Over the last decade national GDP has increased by a factor of eight, one of Africa’s strongest performances, although the country is still among the poorest of the world. To attract further large investment projects in natural resources and to keep high growth rates, reforms to stabilize the economy were introduced by the government.
Mozambique has a technically feasible hydropower potential of about 37,647 GWh/year, equivalent to around 6,600 MW of installed capacity. Some 92% of the country’s current electricity demand is covered by hydropower. Access to electricity has tripled over the last decade, with up to 40% of the population having mains supply, and electricity demand is expected to increase by 8–10% within the next decade.
With a capacity of about 2,185 MW, only a third of the hydro potential has been developed so far but more than 4,000 MW are in the feasibility study phase. There are plans to build more than 3,400 MW of new hydropower facilities, most of them in the Zambezi River valley. HPP Mphanda Nkuwa with 1,500 MW and the 1,245 MW extension of the Cahora Bassa hydropower station are among these projects.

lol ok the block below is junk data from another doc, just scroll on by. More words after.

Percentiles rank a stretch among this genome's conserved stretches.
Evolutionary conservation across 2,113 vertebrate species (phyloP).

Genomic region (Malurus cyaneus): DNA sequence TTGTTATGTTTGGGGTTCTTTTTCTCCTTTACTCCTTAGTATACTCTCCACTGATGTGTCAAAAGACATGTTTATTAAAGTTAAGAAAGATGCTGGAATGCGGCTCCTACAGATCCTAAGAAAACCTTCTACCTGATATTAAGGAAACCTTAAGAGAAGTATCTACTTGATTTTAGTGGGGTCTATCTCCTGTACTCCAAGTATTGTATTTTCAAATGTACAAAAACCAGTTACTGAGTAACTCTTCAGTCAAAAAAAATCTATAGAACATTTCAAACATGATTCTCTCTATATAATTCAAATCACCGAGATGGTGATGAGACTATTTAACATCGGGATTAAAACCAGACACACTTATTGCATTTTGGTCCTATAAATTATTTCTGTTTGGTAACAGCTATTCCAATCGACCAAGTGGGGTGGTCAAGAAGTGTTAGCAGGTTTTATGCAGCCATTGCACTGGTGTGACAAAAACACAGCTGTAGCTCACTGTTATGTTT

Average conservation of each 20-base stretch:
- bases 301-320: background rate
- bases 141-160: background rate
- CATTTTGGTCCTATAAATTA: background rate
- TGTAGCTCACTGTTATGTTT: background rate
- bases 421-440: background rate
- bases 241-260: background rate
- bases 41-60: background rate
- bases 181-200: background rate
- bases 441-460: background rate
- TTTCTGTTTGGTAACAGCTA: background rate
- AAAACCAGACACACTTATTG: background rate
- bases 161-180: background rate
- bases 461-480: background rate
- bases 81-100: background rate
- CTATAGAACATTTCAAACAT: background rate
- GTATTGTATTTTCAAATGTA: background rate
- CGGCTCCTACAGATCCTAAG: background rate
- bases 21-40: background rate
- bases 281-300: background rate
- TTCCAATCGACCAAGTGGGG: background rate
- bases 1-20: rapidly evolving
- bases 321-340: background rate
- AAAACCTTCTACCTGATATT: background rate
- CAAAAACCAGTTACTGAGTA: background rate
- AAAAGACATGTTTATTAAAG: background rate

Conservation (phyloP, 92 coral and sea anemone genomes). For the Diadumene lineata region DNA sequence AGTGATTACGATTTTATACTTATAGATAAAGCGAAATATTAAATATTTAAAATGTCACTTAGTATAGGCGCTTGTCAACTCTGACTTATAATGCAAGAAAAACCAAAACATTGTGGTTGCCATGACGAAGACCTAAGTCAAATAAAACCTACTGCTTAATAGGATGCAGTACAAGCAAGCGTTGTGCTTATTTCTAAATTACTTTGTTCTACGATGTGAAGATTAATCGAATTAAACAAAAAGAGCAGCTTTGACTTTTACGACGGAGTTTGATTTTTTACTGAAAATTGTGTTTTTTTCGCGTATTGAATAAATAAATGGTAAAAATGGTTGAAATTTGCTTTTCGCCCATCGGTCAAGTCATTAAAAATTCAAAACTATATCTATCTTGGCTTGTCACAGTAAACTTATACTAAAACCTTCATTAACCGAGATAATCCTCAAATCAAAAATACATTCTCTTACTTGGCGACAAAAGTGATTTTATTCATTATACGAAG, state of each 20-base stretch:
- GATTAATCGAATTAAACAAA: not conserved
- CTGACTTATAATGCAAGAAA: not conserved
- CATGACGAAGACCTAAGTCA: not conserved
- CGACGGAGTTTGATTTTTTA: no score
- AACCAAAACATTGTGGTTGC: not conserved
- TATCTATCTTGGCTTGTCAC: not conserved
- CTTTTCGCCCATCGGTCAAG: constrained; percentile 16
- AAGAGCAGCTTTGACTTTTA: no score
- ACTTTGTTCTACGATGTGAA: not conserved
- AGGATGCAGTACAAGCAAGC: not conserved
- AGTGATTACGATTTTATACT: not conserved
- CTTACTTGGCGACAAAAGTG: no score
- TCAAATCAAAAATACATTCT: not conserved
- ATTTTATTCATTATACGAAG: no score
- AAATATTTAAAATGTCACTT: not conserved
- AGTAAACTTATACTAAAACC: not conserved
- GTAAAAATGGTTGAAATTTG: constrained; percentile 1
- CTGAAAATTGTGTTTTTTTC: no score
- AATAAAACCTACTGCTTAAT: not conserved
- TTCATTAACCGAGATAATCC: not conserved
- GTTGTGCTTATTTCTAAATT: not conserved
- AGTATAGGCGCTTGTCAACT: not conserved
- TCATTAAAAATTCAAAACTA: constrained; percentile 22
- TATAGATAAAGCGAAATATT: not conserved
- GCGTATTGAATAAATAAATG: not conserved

Small hydro is also an interesting solution for the supply of the mostly small-scale farming economy in Mozambique with affordable and reliable power. About 3,000 MW of additional small hydropower plants could be developed throughout the country.